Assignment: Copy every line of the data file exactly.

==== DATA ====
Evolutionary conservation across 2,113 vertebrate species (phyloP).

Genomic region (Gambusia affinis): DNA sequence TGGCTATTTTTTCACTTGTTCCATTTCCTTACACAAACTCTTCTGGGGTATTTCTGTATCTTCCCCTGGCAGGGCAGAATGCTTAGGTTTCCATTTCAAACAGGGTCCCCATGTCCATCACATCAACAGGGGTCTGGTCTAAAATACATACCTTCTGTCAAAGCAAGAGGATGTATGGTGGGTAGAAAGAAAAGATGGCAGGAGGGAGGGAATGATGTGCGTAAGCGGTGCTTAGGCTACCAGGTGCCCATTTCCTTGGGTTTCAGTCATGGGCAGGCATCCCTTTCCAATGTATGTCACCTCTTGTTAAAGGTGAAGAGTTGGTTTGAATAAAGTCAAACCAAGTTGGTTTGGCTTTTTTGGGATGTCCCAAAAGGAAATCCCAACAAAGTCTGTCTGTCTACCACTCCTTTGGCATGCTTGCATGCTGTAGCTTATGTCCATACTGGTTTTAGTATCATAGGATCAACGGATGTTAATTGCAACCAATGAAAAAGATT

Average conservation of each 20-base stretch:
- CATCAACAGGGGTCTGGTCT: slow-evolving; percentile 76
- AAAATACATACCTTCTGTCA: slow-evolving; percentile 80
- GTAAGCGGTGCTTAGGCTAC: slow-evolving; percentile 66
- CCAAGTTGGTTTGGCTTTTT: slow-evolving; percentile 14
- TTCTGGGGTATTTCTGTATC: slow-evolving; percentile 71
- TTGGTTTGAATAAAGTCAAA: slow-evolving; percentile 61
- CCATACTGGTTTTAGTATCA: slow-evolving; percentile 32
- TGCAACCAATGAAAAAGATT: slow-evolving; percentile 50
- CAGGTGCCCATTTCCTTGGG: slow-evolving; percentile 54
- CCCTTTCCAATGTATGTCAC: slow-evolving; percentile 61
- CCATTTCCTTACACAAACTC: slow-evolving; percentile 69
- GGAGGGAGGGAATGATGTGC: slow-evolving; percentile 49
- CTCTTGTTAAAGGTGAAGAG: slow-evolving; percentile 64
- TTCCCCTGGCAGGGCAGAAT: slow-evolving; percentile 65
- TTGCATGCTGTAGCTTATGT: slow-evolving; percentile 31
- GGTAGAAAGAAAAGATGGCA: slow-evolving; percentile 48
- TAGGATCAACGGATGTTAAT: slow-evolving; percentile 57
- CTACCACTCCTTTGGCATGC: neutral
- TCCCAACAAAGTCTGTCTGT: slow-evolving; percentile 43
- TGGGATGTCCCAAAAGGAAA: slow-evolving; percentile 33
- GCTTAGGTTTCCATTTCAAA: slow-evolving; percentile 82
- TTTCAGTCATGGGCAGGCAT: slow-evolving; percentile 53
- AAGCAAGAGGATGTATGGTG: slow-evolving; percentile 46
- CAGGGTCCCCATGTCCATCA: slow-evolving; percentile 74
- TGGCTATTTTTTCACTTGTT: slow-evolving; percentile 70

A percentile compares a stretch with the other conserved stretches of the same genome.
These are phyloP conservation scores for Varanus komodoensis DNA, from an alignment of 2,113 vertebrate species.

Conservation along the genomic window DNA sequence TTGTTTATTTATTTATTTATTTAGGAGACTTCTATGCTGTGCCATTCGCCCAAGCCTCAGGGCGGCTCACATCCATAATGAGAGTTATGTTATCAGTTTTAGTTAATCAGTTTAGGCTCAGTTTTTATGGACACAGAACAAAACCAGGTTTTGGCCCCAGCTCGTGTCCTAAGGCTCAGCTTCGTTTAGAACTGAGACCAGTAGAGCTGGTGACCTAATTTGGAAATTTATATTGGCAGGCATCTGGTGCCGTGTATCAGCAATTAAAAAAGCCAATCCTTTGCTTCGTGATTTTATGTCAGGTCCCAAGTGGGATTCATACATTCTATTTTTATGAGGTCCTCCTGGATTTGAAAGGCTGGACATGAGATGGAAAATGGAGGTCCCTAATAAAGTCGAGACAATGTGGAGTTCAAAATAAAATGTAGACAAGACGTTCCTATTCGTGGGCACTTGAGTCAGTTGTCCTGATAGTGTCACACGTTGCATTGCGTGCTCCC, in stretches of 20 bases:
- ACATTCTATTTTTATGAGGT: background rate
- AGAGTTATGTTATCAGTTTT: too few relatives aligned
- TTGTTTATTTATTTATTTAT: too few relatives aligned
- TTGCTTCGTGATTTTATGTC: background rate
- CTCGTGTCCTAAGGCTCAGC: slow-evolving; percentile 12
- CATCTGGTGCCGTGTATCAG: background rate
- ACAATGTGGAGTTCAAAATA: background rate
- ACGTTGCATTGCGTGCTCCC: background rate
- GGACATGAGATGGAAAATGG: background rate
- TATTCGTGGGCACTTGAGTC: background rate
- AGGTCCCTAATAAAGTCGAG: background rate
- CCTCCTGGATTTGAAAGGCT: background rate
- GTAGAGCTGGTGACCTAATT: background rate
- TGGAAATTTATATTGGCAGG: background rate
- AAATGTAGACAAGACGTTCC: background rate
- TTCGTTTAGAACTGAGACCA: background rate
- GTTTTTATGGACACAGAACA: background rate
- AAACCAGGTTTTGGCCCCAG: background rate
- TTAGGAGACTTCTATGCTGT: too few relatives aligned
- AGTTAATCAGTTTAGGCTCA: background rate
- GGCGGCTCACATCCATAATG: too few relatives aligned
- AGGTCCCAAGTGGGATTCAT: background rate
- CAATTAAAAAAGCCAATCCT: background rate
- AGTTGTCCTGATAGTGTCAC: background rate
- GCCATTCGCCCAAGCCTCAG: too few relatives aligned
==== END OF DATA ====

Evolutionary conservation across 2,113 vertebrate species (phyloP).

Genomic region (Gambusia affinis): DNA sequence TGGCTATTTTTTCACTTGTTCCATTTCCTTACACAAACTCTTCTGGGGTATTTCTGTATCTTCCCCTGGCAGGGCAGAATGCTTAGGTTTCCATTTCAAACAGGGTCCCCATGTCCATCACATCAACAGGGGTCTGGTCTAAAATACATACCTTCTGTCAAAGCAAGAGGATGTATGGTGGGTAGAAAGAAAAGATGGCAGGAGGGAGGGAATGATGTGCGTAAGCGGTGCTTAGGCTACCAGGTGCCCATTTCCTTGGGTTTCAGTCATGGGCAGGCATCCCTTTCCAATGTATGTCACCTCTTGTTAAAGGTGAAGAGTTGGTTTGAATAAAGTCAAACCAAGTTGGTTTGGCTTTTTTGGGATGTCCCAAAAGGAAATCCCAACAAAGTCTGTCTGTCTACCACTCCTTTGGCATGCTTGCATGCTGTAGCTTATGTCCATACTGGTTTTAGTATCATAGGATCAACGGATGTTAATTGCAACCAATGAAAAAGATT

Average conservation of each 20-base stretch:
- CATCAACAGGGGTCTGGTCT: slow-evolving; percentile 76
- AAAATACATACCTTCTGTCA: slow-evolving; percentile 80
- GTAAGCGGTGCTTAGGCTAC: slow-evolving; percentile 66
- CCAAGTTGGTTTGGCTTTTT: slow-evolving; percentile 14
- TTCTGGGGTATTTCTGTATC: slow-evolving; percentile 71
- TTGGTTTGAATAAAGTCAAA: slow-evolving; percentile 61
- CCATACTGGTTTTAGTATCA: slow-evolving; percentile 32
- TGCAACCAATGAAAAAGATT: slow-evolving; percentile 50
- CAGGTGCCCATTTCCTTGGG: slow-evolving; percentile 54
- CCCTTTCCAATGTATGTCAC: slow-evolving; percentile 61
- CCATTTCCTTACACAAACTC: slow-evolving; percentile 69
- GGAGGGAGGGAATGATGTGC: slow-evolving; percentile 49
- CTCTTGTTAAAGGTGAAGAG: slow-evolving; percentile 64
- TTCCCCTGGCAGGGCAGAAT: slow-evolving; percentile 65
- TTGCATGCTGTAGCTTATGT: slow-evolving; percentile 31
- GGTAGAAAGAAAAGATGGCA: slow-evolving; percentile 48
- TAGGATCAACGGATGTTAAT: slow-evolving; percentile 57
- CTACCACTCCTTTGGCATGC: neutral
- TCCCAACAAAGTCTGTCTGT: slow-evolving; percentile 43
- TGGGATGTCCCAAAAGGAAA: slow-evolving; percentile 33
- GCTTAGGTTTCCATTTCAAA: slow-evolving; percentile 82
- TTTCAGTCATGGGCAGGCAT: slow-evolving; percentile 53
- AAGCAAGAGGATGTATGGTG: slow-evolving; percentile 46
- CAGGGTCCCCATGTCCATCA: slow-evolving; percentile 74
- TGGCTATTTTTTCACTTGTT: slow-evolving; percentile 70

A percentile compares a stretch with the other conserved stretches of the same genome.
These are phyloP conservation scores for Varanus komodoensis DNA, from an alignment of 2,113 vertebrate species.

Conservation along the genomic window DNA sequence TTGTTTATTTATTTATTTATTTAGGAGACTTCTATGCTGTGCCATTCGCCCAAGCCTCAGGGCGGCTCACATCCATAATGAGAGTTATGTTATCAGTTTTAGTTAATCAGTTTAGGCTCAGTTTTTATGGACACAGAACAAAACCAGGTTTTGGCCCCAGCTCGTGTCCTAAGGCTCAGCTTCGTTTAGAACTGAGACCAGTAGAGCTGGTGACCTAATTTGGAAATTTATATTGGCAGGCATCTGGTGCCGTGTATCAGCAATTAAAAAAGCCAATCCTTTGCTTCGTGATTTTATGTCAGGTCCCAAGTGGGATTCATACATTCTATTTTTATGAGGTCCTCCTGGATTTGAAAGGCTGGACATGAGATGGAAAATGGAGGTCCCTAATAAAGTCGAGACAATGTGGAGTTCAAAATAAAATGTAGACAAGACGTTCCTATTCGTGGGCACTTGAGTCAGTTGTCCTGATAGTGTCACACGTTGCATTGCGTGCTCCC, in stretches of 20 bases:
- ACATTCTATTTTTATGAGGT: background rate
- AGAGTTATGTTATCAGTTTT: too few relatives aligned
- TTGTTTATTTATTTATTTAT: too few relatives aligned
- TTGCTTCGTGATTTTATGTC: background rate
- CTCGTGTCCTAAGGCTCAGC: slow-evolving; percentile 12
- CATCTGGTGCCGTGTATCAG: background rate
- ACAATGTGGAGTTCAAAATA: background rate
- ACGTTGCATTGCGTGCTCCC: background rate
- GGACATGAGATGGAAAATGG: background rate
- TATTCGTGGGCACTTGAGTC: background rate
- AGGTCCCTAATAAAGTCGAG: background rate
- CCTCCTGGATTTGAAAGGCT: background rate
- GTAGAGCTGGTGACCTAATT: background rate
- TGGAAATTTATATTGGCAGG: background rate
- AAATGTAGACAAGACGTTCC: background rate
- TTCGTTTAGAACTGAGACCA: background rate
- GTTTTTATGGACACAGAACA: background rate
- AAACCAGGTTTTGGCCCCAG: background rate
- TTAGGAGACTTCTATGCTGT: too few relatives aligned
- AGTTAATCAGTTTAGGCTCA: background rate
- GGCGGCTCACATCCATAATG: too few relatives aligned
- AGGTCCCAAGTGGGATTCAT: background rate
- CAATTAAAAAAGCCAATCCT: background rate
- AGTTGTCCTGATAGTGTCAC: background rate
- GCCATTCGCCCAAGCCTCAG: too few relatives aligned